MECD time capsule – laying the foundations for future innovation
UOM life 1st November 2016
Their Royal Highnesses The Duke and Duchess of Cambridge came to The University of Manchester on 14 October 2016 and sealed a time capsule at the site of the Manchester Engineering Campus Development (MECD) during their recent visit to the city.
The aluminium capsule, made by the School of Mechanical, Aerospace and Civil Engineering, will be displayed within the building once construction is completed and is due to be opened in fifty years’ time (perhaps Prince George or Princess Charlotte might come back to do the honours). Inside the capsule are three letters describing the current global challenges and tomorrow’s potential research solutions for three of the University’s research beacons.
The University has five research beacons – addressing global inequalities, advanced materials, cancer, energy and industrial biotechnology – which are exemplars of interdisciplinary collaboration and cross-sector partnerships that are distinctive to our University, making pioneering discoveries and improving the lives of people around the world. Researchers in our beacon areas are at the forefront of the search for innovative solutions to some of the biggest challenges facing the planet today. The Faculty of Science and Engineering is responsible for three of these research areas – advanced materials, energy and industrial biotechnology – each of which has a letter outlining the past, present and future of research and development in these fields.
“The University of Manchester has a bold vision to improve the lives of people around the world through scientific innovation where societal challenges persist… The purpose of our research in industrial biotechnology is to create radically different routes to manufacture, with sustainability at its core, that can satisfy everyday needs for industrial chemicals, materials, foods and medicines, and to establish new forms of renewable energy.” – Professor Nigel Scrutton, Director of the Manchester Institute of Biotechnology [excerpt from the industrial biotechology letter]
Almost sixty years on from when the Duke of Edinburgh opened the extension of the main building of the Faculty of Science and Engineering’s Sackville Street Building in 1957, The Duke and Duchess of Cambridge came to The University of Manchester University in October following a series of engagements around the city.
The royal couple first visited the National Graphene Institute (NGI) where, led by graphene Nobel Laureates Professor Sir Andre Geim and Professor Sir Kostya Novoselov, they were shown an array of revolutionary graphene applications including energy-efficient lighting, membranes for improved desalination technology and a graphene-skinned aircraft.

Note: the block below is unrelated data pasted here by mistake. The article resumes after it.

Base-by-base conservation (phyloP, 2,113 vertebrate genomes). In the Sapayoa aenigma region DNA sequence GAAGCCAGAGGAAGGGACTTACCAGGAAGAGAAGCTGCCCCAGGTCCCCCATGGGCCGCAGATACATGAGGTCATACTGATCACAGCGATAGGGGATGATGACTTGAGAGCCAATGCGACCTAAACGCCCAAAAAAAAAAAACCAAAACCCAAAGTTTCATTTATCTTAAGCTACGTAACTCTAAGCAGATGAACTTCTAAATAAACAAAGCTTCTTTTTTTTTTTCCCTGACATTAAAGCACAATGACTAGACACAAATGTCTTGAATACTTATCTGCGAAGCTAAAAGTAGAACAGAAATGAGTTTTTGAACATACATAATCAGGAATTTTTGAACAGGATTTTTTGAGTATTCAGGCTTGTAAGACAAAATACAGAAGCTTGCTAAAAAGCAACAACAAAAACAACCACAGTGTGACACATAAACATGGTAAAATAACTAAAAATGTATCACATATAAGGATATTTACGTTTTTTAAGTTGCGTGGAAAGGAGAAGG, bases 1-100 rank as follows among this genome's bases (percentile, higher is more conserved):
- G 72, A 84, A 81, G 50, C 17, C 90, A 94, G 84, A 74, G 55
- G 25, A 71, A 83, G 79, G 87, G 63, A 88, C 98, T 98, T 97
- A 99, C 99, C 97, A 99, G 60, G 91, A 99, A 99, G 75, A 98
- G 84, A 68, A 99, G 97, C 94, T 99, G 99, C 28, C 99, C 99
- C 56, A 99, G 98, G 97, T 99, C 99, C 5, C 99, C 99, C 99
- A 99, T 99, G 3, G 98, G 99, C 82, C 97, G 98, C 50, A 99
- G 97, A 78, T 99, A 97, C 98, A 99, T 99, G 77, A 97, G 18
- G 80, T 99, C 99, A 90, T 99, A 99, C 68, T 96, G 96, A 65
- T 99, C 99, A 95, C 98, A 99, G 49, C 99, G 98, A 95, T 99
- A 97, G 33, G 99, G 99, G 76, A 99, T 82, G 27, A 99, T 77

“Currently we have the largest materials science activity in Europe, attracting researchers from across the world. Our work ranges from enabling tissue regeneration to inhibiting metals degradation, from ensuring the safety of nuclear plant… to manufacturing nanomaterials (Nanoco, a start-up that makes heavy metal-free quantum dots was founded here), from aeroengine materials to aerogels.” – Professor Phil Withers, Regius Professor of Materials [excerpt from the advanced materials letter]
Following their tour of the NGI, the Duke and Duchess continued on to the site of the Manchester Engineering Campus Development (MECD). Due to open in 2020, MECD will create a world-leading teaching, learning and research campus to develop the engineers, scientists and innovators of tomorrow.
The time capsule was sealed during a ceremony on the site. Inside are: a letter to the future University community from the current President and Vice-Chancellor, Prof Dame Nancy Rothwell; a letter from Prof Martin Schröder, Dean of the Faculty of Science and Engineering; three letters from leading academics from each of the research beacons areas within the Faculty of Science and Engineering; a letter from Diana Hampson, Director of Estates; three letters from current students in the Faculty explaining their hopes for how the world will be in the future when the capsule is opened; a signed photograph the Duke and Duchess of Cambridge; a miniature replica of the British-built BAC Mono single-seat supercar car which the Duke sat in during his tour of the NGI, the world’s first car to use graphene in its production process; and a piece of gold foil encapsulated in acrylic to represent Rutherford and colleagues’ experiments in initiating the field of nuclear physics and leading to the first artificial nuclear reaction.
“Researchers across The University of Manchester are playing their parts in shaping an energy future where we are less dependent on energy and low-carbon sources of energy are accessible to the entire global population…
“At our Dalton Nuclear Institute, we are delivering world-leading research in the area of nuclear energy. This ranges from developing our understanding of materials within the nuclear environment to the designs of new small modular reactors and how we deal with waste.” – Professor Ian Cotton, Professor of High Voltage Technology and Director of Manchester Energy [excerpt from the energy letter]
The time capsule has been interned at a moment when we can reflect proudly on the University’s achievements in science and engineering and look hopefully to new and exciting research avenues with the University continuing its contribution to the application of our knowledge in addressing key global challenges.